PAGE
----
The intention is to establish a government platform for a modern, climate-smart and market-orientated sector. Once completed, the PRDP should result in a five percent increase in annual real farm incomes, a 30 percent increase in income for targeted beneficiaries of enterprise development, a seven percent increase in market output, and improved access to Department of Agriculture services.
Aside from the evolution of microfinance, the issue of ASEAN integration is similarly important for the region’s ongoing development. According to Tan: “ASEAN economic integration would make the region more competitive as an investment destination, a base for production and an attractive market distribution. It would increase economic activity in the region, especially in terms of trade, capital, investments and labour, and would result in a bigger market for ASEAN-based investors, businesses and exporters”.
Total ASEAN GDP equates to around $2.5trn, more than eight times the Philippines’ GDP of $292bn. The region’s population, meanwhile, stands at around 629 million – six times greater than the Philippines’ own – which would allow companies to export to and invest more freely in other ASEAN countries, and would in turn result in greater business activities and faster economic growth. The integration would also mean more choices for ASEAN consumers in terms of product and service offerings, while demand for real estate (office, commercial, residential and industrial) would increase as ASEAN investors moved to different countries within the region.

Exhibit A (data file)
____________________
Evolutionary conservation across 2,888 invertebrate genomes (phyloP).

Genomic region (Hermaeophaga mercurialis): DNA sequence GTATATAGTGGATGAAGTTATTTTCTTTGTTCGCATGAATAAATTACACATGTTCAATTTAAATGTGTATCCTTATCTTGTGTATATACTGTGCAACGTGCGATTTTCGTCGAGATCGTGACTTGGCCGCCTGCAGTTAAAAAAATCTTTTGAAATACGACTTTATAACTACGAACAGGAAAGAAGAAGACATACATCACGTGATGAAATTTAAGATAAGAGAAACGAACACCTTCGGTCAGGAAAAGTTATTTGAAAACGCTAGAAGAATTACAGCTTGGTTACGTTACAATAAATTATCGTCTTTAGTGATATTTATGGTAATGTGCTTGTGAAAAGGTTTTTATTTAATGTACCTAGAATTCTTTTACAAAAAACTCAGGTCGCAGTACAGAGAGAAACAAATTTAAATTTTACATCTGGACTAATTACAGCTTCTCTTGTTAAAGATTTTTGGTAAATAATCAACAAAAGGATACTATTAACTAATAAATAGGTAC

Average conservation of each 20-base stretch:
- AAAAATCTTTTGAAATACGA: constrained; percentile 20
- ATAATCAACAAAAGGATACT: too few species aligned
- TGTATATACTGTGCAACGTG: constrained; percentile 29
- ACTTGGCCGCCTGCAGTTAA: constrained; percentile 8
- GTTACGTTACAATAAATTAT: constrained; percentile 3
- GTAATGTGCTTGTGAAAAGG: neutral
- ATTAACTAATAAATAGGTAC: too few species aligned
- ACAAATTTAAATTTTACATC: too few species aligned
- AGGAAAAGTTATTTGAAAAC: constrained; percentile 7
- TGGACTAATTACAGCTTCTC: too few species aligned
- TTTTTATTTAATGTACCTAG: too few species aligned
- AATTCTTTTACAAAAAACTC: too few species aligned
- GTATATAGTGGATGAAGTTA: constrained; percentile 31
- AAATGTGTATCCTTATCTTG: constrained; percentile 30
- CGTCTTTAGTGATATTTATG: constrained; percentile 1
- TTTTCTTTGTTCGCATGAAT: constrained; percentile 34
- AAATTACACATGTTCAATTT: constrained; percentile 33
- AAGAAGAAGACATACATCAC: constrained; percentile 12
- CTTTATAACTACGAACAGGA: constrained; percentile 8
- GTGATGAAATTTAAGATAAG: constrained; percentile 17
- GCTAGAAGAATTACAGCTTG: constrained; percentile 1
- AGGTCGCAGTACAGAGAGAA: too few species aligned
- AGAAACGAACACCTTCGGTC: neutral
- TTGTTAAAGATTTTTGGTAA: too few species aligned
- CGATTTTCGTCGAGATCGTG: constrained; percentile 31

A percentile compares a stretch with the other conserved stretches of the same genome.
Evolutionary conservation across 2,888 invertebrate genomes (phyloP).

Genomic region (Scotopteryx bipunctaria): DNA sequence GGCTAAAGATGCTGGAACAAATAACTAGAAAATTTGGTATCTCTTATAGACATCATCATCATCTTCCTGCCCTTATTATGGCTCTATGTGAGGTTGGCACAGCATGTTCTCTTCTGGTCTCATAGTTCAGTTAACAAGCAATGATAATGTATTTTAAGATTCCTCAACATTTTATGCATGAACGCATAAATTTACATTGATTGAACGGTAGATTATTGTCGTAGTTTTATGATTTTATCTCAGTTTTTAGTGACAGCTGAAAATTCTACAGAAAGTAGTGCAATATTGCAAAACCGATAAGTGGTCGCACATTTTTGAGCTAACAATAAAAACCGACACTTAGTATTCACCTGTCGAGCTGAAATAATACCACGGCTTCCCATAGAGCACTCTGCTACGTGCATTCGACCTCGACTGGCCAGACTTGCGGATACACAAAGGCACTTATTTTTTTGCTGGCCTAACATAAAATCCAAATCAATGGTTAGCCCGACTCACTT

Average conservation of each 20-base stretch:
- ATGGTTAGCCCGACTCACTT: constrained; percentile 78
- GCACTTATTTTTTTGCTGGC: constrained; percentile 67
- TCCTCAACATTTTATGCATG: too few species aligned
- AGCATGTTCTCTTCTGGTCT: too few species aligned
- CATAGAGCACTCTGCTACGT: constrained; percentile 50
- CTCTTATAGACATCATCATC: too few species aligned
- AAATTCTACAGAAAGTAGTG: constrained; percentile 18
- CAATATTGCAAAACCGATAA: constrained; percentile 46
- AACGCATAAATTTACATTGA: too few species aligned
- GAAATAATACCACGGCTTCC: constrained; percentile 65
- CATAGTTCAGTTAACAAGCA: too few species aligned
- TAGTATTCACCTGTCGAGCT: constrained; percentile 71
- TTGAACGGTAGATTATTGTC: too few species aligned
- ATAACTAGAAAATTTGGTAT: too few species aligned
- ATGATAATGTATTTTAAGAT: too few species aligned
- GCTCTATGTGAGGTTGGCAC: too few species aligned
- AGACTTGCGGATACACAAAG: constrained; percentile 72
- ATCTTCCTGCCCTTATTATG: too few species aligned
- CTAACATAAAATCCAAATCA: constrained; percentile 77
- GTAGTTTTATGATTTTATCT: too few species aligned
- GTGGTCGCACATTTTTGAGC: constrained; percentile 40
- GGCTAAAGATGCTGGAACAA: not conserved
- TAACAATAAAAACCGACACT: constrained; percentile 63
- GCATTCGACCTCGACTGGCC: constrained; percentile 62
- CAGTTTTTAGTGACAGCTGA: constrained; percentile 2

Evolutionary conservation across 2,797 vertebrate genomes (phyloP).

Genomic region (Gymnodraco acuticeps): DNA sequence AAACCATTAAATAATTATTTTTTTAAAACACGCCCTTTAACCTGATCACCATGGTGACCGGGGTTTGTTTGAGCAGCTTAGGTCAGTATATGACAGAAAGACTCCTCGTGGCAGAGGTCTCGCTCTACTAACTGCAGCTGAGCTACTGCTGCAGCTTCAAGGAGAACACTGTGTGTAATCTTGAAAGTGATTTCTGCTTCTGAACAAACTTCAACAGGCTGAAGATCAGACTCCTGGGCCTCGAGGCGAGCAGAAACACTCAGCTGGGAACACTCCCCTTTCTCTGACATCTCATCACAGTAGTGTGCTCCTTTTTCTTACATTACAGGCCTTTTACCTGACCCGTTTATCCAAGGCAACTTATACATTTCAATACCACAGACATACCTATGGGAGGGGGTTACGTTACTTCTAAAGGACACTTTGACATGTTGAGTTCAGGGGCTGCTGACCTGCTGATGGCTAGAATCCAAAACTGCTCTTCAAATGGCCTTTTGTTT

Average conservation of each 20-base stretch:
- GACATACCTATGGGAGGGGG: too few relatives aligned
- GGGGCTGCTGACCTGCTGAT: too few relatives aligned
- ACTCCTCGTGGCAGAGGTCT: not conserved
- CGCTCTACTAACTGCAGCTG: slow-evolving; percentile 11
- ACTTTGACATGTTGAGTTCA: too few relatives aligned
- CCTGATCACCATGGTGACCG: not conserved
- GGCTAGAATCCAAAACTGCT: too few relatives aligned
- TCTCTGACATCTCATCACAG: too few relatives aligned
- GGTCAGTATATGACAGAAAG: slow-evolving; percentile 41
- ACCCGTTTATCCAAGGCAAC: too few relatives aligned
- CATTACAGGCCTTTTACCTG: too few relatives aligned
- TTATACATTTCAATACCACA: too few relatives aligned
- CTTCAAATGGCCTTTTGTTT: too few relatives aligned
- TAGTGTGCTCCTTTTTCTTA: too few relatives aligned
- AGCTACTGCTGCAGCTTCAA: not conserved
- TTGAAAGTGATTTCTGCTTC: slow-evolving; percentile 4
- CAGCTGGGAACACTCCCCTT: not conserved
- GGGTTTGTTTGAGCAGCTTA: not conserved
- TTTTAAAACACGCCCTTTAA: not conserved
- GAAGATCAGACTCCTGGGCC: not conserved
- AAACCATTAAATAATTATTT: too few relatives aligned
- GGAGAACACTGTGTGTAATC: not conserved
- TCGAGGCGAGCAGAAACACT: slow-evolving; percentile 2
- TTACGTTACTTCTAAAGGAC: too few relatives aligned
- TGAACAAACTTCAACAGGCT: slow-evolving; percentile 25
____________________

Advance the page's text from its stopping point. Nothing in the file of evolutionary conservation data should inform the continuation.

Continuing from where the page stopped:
“ASEAN is one the fastest growing regions in the world”, said Tan – something that is especially significant “given its relatively young population, its important part in the global supply/production chain, and attractive market for products”. Electronics, tourism, agriculture, consumer goods, medical tourism, real estate and banking are all major drivers of ASEAN economic integration, though the list is by no means limited to those sectors.
Duty of care
The rise of green banking is fast emerging as a central part of the region’s development plans. According to Tan: “Care for the environment and conservation of natural resources have become critical advocacies in light of climate change and increase in global population. With the improvement in technology, this has paved the way for financial institutions to develop products and services that promote resource-savings and ecological balance.”
RCBC has been at the forefront of promoting green banking through the implementation of advanced technology in staple banking services, such as cash and cheque deposits, cash withdrawal, cheque encashment, bills payment, fund transfer, MyWallet reloading, and account opening, along with many others. Over the next two years, RCBC intends to install Touch Q Lobby Management machines in all of its branches, with the aim of promoting paperless transactions.
RCBC will also continue to support the green programme by providing financing to environmentally friendly institutions, such as when it provided backing to the North Luzon Renewable Energy Corporation for the development of a wind farm in the northern part of the Philippines.
RCBC’s green banking solutions share a great deal in common with the firm’s microfinance arm, in that the two branches seek to foster a more sustainable means of prosperity. Tan said: “RCBC will further contribute to the growth, as well as benefit from the resiliency, of the Philippine economy, which is among the fastest growing in ASEAN, subject to continued improvements in the country’s economic and credit fundamentals and supported by favourable demographics.”
According to Tan, the bank will continue to advocate for these causes in both the short and long term. With regards to financial inclusion, RCBC will support the country’s agriculture sector by doubling its agri-lending this year through its microfinancing arm. Lastly, in preparation for ASEAN economic integration, RCBC will continue to bolster its tie-ups with Asian and ASEAN banks and securities houses, and will look into establishing relationships with new foreign entrants in order to explore new opportunities that may arise.
Lorenzo V Tan,